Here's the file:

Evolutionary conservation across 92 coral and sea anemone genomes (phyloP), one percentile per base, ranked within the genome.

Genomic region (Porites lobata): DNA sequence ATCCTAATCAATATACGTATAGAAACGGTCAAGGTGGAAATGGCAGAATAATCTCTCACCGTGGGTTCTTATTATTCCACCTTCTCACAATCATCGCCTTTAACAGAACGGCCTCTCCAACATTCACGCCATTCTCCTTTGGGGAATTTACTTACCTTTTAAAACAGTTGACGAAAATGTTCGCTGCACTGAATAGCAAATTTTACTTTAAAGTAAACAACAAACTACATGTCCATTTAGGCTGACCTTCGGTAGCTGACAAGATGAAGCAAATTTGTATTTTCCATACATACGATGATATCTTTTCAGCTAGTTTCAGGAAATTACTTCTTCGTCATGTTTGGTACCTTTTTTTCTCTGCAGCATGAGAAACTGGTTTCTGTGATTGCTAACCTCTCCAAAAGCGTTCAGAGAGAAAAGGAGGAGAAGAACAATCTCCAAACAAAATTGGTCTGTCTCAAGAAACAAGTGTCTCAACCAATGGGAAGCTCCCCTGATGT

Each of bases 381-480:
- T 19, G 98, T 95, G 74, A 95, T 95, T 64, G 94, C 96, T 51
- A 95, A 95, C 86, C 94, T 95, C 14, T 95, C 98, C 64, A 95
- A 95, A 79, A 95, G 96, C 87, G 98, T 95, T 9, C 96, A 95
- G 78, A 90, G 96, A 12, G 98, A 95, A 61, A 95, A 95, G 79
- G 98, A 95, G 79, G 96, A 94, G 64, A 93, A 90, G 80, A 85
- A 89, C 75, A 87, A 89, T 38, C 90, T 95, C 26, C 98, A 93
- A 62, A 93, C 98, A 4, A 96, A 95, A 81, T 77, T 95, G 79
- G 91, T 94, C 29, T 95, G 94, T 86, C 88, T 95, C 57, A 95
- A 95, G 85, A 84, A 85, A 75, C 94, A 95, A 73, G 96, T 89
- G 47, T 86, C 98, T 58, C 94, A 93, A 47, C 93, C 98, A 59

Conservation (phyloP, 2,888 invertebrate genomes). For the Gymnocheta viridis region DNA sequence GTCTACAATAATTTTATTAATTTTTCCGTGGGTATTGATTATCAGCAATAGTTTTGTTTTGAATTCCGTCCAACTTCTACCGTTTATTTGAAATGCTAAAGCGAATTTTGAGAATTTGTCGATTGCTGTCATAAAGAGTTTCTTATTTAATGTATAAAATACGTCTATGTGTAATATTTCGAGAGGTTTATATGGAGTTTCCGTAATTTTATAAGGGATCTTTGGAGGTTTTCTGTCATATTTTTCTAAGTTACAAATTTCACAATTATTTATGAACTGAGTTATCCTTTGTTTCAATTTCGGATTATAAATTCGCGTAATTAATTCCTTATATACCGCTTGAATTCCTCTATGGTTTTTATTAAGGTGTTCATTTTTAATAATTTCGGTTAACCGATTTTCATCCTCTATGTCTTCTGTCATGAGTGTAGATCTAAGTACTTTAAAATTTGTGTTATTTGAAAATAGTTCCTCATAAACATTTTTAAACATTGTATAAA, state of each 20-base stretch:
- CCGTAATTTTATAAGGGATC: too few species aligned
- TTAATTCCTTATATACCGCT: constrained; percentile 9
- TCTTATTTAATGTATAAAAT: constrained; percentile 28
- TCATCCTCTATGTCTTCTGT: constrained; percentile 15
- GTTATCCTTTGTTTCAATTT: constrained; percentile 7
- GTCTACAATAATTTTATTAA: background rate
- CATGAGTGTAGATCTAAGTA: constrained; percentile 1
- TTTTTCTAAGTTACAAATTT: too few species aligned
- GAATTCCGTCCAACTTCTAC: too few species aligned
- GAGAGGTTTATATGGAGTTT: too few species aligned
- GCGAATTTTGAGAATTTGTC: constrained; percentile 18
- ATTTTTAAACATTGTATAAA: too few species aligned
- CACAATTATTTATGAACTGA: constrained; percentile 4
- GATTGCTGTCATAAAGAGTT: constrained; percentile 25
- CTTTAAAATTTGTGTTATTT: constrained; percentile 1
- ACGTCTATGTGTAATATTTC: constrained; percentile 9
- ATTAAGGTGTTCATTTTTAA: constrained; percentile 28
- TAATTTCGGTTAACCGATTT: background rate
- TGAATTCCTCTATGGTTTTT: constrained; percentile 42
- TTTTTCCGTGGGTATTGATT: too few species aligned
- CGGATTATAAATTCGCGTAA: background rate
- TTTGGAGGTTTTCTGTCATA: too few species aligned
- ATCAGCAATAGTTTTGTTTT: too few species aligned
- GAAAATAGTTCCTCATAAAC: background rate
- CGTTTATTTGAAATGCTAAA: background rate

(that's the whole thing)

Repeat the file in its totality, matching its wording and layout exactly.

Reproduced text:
Evolutionary conservation across 92 coral and sea anemone genomes (phyloP), one percentile per base, ranked within the genome.

Genomic region (Porites lobata): DNA sequence ATCCTAATCAATATACGTATAGAAACGGTCAAGGTGGAAATGGCAGAATAATCTCTCACCGTGGGTTCTTATTATTCCACCTTCTCACAATCATCGCCTTTAACAGAACGGCCTCTCCAACATTCACGCCATTCTCCTTTGGGGAATTTACTTACCTTTTAAAACAGTTGACGAAAATGTTCGCTGCACTGAATAGCAAATTTTACTTTAAAGTAAACAACAAACTACATGTCCATTTAGGCTGACCTTCGGTAGCTGACAAGATGAAGCAAATTTGTATTTTCCATACATACGATGATATCTTTTCAGCTAGTTTCAGGAAATTACTTCTTCGTCATGTTTGGTACCTTTTTTTCTCTGCAGCATGAGAAACTGGTTTCTGTGATTGCTAACCTCTCCAAAAGCGTTCAGAGAGAAAAGGAGGAGAAGAACAATCTCCAAACAAAATTGGTCTGTCTCAAGAAACAAGTGTCTCAACCAATGGGAAGCTCCCCTGATGT

Each of bases 381-480:
- T 19, G 98, T 95, G 74, A 95, T 95, T 64, G 94, C 96, T 51
- A 95, A 95, C 86, C 94, T 95, C 14, T 95, C 98, C 64, A 95
- A 95, A 79, A 95, G 96, C 87, G 98, T 95, T 9, C 96, A 95
- G 78, A 90, G 96, A 12, G 98, A 95, A 61, A 95, A 95, G 79
- G 98, A 95, G 79, G 96, A 94, G 64, A 93, A 90, G 80, A 85
- A 89, C 75, A 87, A 89, T 38, C 90, T 95, C 26, C 98, A 93
- A 62, A 93, C 98, A 4, A 96, A 95, A 81, T 77, T 95, G 79
- G 91, T 94, C 29, T 95, G 94, T 86, C 88, T 95, C 57, A 95
- A 95, G 85, A 84, A 85, A 75, C 94, A 95, A 73, G 96, T 89
- G 47, T 86, C 98, T 58, C 94, A 93, A 47, C 93, C 98, A 59

Conservation (phyloP, 2,888 invertebrate genomes). For the Gymnocheta viridis region DNA sequence GTCTACAATAATTTTATTAATTTTTCCGTGGGTATTGATTATCAGCAATAGTTTTGTTTTGAATTCCGTCCAACTTCTACCGTTTATTTGAAATGCTAAAGCGAATTTTGAGAATTTGTCGATTGCTGTCATAAAGAGTTTCTTATTTAATGTATAAAATACGTCTATGTGTAATATTTCGAGAGGTTTATATGGAGTTTCCGTAATTTTATAAGGGATCTTTGGAGGTTTTCTGTCATATTTTTCTAAGTTACAAATTTCACAATTATTTATGAACTGAGTTATCCTTTGTTTCAATTTCGGATTATAAATTCGCGTAATTAATTCCTTATATACCGCTTGAATTCCTCTATGGTTTTTATTAAGGTGTTCATTTTTAATAATTTCGGTTAACCGATTTTCATCCTCTATGTCTTCTGTCATGAGTGTAGATCTAAGTACTTTAAAATTTGTGTTATTTGAAAATAGTTCCTCATAAACATTTTTAAACATTGTATAAA, state of each 20-base stretch:
- CCGTAATTTTATAAGGGATC: too few species aligned
- TTAATTCCTTATATACCGCT: constrained; percentile 9
- TCTTATTTAATGTATAAAAT: constrained; percentile 28
- TCATCCTCTATGTCTTCTGT: constrained; percentile 15
- GTTATCCTTTGTTTCAATTT: constrained; percentile 7
- GTCTACAATAATTTTATTAA: background rate
- CATGAGTGTAGATCTAAGTA: constrained; percentile 1
- TTTTTCTAAGTTACAAATTT: too few species aligned
- GAATTCCGTCCAACTTCTAC: too few species aligned
- GAGAGGTTTATATGGAGTTT: too few species aligned
- GCGAATTTTGAGAATTTGTC: constrained; percentile 18
- ATTTTTAAACATTGTATAAA: too few species aligned
- CACAATTATTTATGAACTGA: constrained; percentile 4
- GATTGCTGTCATAAAGAGTT: constrained; percentile 25
- CTTTAAAATTTGTGTTATTT: constrained; percentile 1
- ACGTCTATGTGTAATATTTC: constrained; percentile 9
- ATTAAGGTGTTCATTTTTAA: constrained; percentile 28
- TAATTTCGGTTAACCGATTT: background rate
- TGAATTCCTCTATGGTTTTT: constrained; percentile 42
- TTTTTCCGTGGGTATTGATT: too few species aligned
- CGGATTATAAATTCGCGTAA: background rate
- TTTGGAGGTTTTCTGTCATA: too few species aligned
- ATCAGCAATAGTTTTGTTTT: too few species aligned
- GAAAATAGTTCCTCATAAAC: background rate
- CGTTTATTTGAAATGCTAAA: background rate